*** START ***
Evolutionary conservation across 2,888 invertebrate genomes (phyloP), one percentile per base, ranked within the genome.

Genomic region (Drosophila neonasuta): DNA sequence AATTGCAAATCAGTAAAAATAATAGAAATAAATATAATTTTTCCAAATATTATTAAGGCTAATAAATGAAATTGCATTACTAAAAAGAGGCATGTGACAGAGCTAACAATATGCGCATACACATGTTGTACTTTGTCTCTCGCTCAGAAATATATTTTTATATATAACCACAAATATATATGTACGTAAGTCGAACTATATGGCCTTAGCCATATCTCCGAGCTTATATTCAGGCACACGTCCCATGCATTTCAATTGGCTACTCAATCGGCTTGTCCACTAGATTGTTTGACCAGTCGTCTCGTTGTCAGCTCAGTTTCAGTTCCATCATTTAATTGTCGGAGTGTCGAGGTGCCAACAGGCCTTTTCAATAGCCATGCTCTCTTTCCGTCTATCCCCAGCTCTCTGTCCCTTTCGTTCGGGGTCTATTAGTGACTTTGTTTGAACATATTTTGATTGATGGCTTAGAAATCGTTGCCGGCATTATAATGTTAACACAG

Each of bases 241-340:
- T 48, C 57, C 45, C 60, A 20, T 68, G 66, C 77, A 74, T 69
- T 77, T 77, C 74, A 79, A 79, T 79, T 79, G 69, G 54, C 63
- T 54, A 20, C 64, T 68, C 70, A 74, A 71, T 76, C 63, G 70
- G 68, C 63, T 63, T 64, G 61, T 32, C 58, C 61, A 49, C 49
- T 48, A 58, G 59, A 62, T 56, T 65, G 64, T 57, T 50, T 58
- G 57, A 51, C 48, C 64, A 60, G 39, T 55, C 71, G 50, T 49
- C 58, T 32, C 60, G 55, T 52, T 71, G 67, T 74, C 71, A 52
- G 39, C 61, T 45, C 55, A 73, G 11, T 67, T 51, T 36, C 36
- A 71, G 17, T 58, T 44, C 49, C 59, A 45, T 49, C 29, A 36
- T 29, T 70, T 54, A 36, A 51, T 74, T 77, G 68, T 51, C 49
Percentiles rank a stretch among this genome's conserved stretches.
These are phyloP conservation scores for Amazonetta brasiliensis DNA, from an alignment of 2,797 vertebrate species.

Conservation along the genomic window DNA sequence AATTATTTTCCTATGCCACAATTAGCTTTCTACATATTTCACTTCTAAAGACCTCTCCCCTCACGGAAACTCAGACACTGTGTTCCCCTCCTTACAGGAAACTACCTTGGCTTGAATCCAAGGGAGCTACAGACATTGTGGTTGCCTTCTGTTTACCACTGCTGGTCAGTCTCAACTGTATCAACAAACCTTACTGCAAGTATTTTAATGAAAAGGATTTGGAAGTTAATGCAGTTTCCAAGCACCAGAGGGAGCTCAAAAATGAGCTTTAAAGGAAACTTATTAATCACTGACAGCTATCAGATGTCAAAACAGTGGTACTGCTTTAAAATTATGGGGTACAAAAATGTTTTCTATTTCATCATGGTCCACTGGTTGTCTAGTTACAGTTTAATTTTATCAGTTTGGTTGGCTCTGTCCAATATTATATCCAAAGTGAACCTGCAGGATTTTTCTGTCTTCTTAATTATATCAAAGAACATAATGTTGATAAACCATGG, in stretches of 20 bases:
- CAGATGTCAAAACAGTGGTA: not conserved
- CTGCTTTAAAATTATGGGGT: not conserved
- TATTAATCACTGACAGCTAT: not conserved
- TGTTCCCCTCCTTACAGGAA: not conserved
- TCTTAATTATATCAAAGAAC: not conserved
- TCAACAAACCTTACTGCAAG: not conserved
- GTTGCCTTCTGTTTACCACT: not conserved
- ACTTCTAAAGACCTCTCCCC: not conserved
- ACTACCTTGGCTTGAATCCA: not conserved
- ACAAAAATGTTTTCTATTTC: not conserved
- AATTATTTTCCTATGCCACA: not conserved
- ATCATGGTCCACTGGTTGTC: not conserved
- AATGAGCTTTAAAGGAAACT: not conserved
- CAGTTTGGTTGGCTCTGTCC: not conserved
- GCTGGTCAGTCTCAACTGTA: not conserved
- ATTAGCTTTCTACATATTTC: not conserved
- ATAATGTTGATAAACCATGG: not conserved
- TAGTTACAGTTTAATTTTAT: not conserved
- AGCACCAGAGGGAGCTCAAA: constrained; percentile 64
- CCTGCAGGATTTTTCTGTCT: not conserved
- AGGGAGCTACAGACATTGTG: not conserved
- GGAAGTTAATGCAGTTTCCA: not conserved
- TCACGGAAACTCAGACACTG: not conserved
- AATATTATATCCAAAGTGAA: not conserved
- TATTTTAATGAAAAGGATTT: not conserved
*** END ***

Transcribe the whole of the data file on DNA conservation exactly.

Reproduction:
Evolutionary conservation across 2,888 invertebrate genomes (phyloP), one percentile per base, ranked within the genome.

Genomic region (Drosophila neonasuta): DNA sequence AATTGCAAATCAGTAAAAATAATAGAAATAAATATAATTTTTCCAAATATTATTAAGGCTAATAAATGAAATTGCATTACTAAAAAGAGGCATGTGACAGAGCTAACAATATGCGCATACACATGTTGTACTTTGTCTCTCGCTCAGAAATATATTTTTATATATAACCACAAATATATATGTACGTAAGTCGAACTATATGGCCTTAGCCATATCTCCGAGCTTATATTCAGGCACACGTCCCATGCATTTCAATTGGCTACTCAATCGGCTTGTCCACTAGATTGTTTGACCAGTCGTCTCGTTGTCAGCTCAGTTTCAGTTCCATCATTTAATTGTCGGAGTGTCGAGGTGCCAACAGGCCTTTTCAATAGCCATGCTCTCTTTCCGTCTATCCCCAGCTCTCTGTCCCTTTCGTTCGGGGTCTATTAGTGACTTTGTTTGAACATATTTTGATTGATGGCTTAGAAATCGTTGCCGGCATTATAATGTTAACACAG

Each of bases 241-340:
- T 48, C 57, C 45, C 60, A 20, T 68, G 66, C 77, A 74, T 69
- T 77, T 77, C 74, A 79, A 79, T 79, T 79, G 69, G 54, C 63
- T 54, A 20, C 64, T 68, C 70, A 74, A 71, T 76, C 63, G 70
- G 68, C 63, T 63, T 64, G 61, T 32, C 58, C 61, A 49, C 49
- T 48, A 58, G 59, A 62, T 56, T 65, G 64, T 57, T 50, T 58
- G 57, A 51, C 48, C 64, A 60, G 39, T 55, C 71, G 50, T 49
- C 58, T 32, C 60, G 55, T 52, T 71, G 67, T 74, C 71, A 52
- G 39, C 61, T 45, C 55, A 73, G 11, T 67, T 51, T 36, C 36
- A 71, G 17, T 58, T 44, C 49, C 59, A 45, T 49, C 29, A 36
- T 29, T 70, T 54, A 36, A 51, T 74, T 77, G 68, T 51, C 49
Percentiles rank a stretch among this genome's conserved stretches.
These are phyloP conservation scores for Amazonetta brasiliensis DNA, from an alignment of 2,797 vertebrate species.

Conservation along the genomic window DNA sequence AATTATTTTCCTATGCCACAATTAGCTTTCTACATATTTCACTTCTAAAGACCTCTCCCCTCACGGAAACTCAGACACTGTGTTCCCCTCCTTACAGGAAACTACCTTGGCTTGAATCCAAGGGAGCTACAGACATTGTGGTTGCCTTCTGTTTACCACTGCTGGTCAGTCTCAACTGTATCAACAAACCTTACTGCAAGTATTTTAATGAAAAGGATTTGGAAGTTAATGCAGTTTCCAAGCACCAGAGGGAGCTCAAAAATGAGCTTTAAAGGAAACTTATTAATCACTGACAGCTATCAGATGTCAAAACAGTGGTACTGCTTTAAAATTATGGGGTACAAAAATGTTTTCTATTTCATCATGGTCCACTGGTTGTCTAGTTACAGTTTAATTTTATCAGTTTGGTTGGCTCTGTCCAATATTATATCCAAAGTGAACCTGCAGGATTTTTCTGTCTTCTTAATTATATCAAAGAACATAATGTTGATAAACCATGG, in stretches of 20 bases:
- CAGATGTCAAAACAGTGGTA: not conserved
- CTGCTTTAAAATTATGGGGT: not conserved
- TATTAATCACTGACAGCTAT: not conserved
- TGTTCCCCTCCTTACAGGAA: not conserved
- TCTTAATTATATCAAAGAAC: not conserved
- TCAACAAACCTTACTGCAAG: not conserved
- GTTGCCTTCTGTTTACCACT: not conserved
- ACTTCTAAAGACCTCTCCCC: not conserved
- ACTACCTTGGCTTGAATCCA: not conserved
- ACAAAAATGTTTTCTATTTC: not conserved
- AATTATTTTCCTATGCCACA: not conserved
- ATCATGGTCCACTGGTTGTC: not conserved
- AATGAGCTTTAAAGGAAACT: not conserved
- CAGTTTGGTTGGCTCTGTCC: not conserved
- GCTGGTCAGTCTCAACTGTA: not conserved
- ATTAGCTTTCTACATATTTC: not conserved
- ATAATGTTGATAAACCATGG: not conserved
- TAGTTACAGTTTAATTTTAT: not conserved
- AGCACCAGAGGGAGCTCAAA: constrained; percentile 64
- CCTGCAGGATTTTTCTGTCT: not conserved
- AGGGAGCTACAGACATTGTG: not conserved
- GGAAGTTAATGCAGTTTCCA: not conserved
- TCACGGAAACTCAGACACTG: not conserved
- AATATTATATCCAAAGTGAA: not conserved
- TATTTTAATGAAAAGGATTT: not conserved